Dutch Government Puts Hold on Student Grant Reform
Written on Saturday, 25 March 2017 02:52

Dutch Education minister Jet Bussemaker confirmed yesterday that she will revise her plans to replace student grants with loans and has confirmed the new system will not come into effect in 2014 [as she had hoped] but in 2015.The cabinet does not have majority support for the plans in the upper house of parliament and the minister has agreed to rethink her proposals. Free public transport for students will also now continue until 2017, the minister said.

EUNiCAS has been advised that if you start university under the current finance arrangements you can continue under these arrangements until you graduate, in the event of the reformed arrangements being introduced during your programme.

Under current rules, Full-time students, if they are EU citizens, are entitled to the following financial support in the Netherlands: 1. a Tuition Fee Loan 2.a Basic Grant 3. a Supplementary Grant and 4. a Top Up Loan. Your entitlement to items 2-4 [but not your entitlement to a Tuition Fee Loan] are dependent upon you working 56 hours a month [this is the equivalent to two or three evening shifts, a week, working in a restaurant]. Entitlement to the Supplementary Grant is calculated with reference to family income.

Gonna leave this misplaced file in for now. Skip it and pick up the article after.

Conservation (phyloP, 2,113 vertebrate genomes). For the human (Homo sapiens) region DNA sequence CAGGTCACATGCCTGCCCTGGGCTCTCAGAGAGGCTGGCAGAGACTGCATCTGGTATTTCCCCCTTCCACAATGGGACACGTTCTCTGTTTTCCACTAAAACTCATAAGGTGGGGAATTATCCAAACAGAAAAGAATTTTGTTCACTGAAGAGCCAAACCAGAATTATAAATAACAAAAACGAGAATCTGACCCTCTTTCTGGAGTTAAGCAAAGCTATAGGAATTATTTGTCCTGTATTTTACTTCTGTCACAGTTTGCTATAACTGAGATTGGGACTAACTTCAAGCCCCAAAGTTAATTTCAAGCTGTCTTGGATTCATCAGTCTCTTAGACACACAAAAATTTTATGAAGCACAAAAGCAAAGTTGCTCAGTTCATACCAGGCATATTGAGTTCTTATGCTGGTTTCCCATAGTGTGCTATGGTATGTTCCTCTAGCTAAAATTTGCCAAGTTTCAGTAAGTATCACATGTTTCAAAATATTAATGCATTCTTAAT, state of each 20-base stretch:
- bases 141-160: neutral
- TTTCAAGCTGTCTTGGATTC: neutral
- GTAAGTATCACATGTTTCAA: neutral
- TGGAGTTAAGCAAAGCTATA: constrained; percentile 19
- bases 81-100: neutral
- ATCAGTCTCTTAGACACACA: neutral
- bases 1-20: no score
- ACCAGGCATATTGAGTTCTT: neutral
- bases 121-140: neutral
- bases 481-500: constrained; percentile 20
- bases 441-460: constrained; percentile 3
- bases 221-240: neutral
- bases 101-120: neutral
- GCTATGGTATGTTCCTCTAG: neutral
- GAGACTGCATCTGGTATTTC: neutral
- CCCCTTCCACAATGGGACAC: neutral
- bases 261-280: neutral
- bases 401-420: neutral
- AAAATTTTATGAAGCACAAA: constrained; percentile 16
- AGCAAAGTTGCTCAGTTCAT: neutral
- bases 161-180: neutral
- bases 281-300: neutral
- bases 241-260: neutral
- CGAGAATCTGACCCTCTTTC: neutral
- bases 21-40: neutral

Please contact EUNiCAS at This e-mail address is being protected from spambots. You need JavaScript enabled to view it if you would like our Information Sheet containing our Guidelines to Student Finance in the Netherlands.


University of Groningen, one of seven Dutch Universities in the World's Top 100 Universities

 
More Study in Europe Seminars Coming Up
Written on Saturday, 25 March 2017 02:52

Come and take part in our popular Study in Europe seminar, at a city near you. Forthcoming seminars are being offered in:

Belfast 13th September Methodist College
Dublin 18th-20th September Higher Options, RDS
London 3rd October Global Study Exhibition, Olympia
Manchester 12th October The Student World, Event City
London 13th October The Student World, Emirates Stadium
Cork 15th/16th October Cork Options, Rochestown Park

Please check with us for further details and for other events we have lined up in additional cities.

In addition to exploring the many opportunities open to you, and how studying abroad adds to your employability, we will also look at the nitty gritty stuff such as entry procedures and financial matters.

EUNiCAS also has a stand at all of these events, so that you can talk to us on a 1:1 basis.

We look froward to meeting you soon


 
Bulgarian Tuition Fee Loans Now Open To UK/Irish Students
Written on Saturday, 25 March 2017 02:52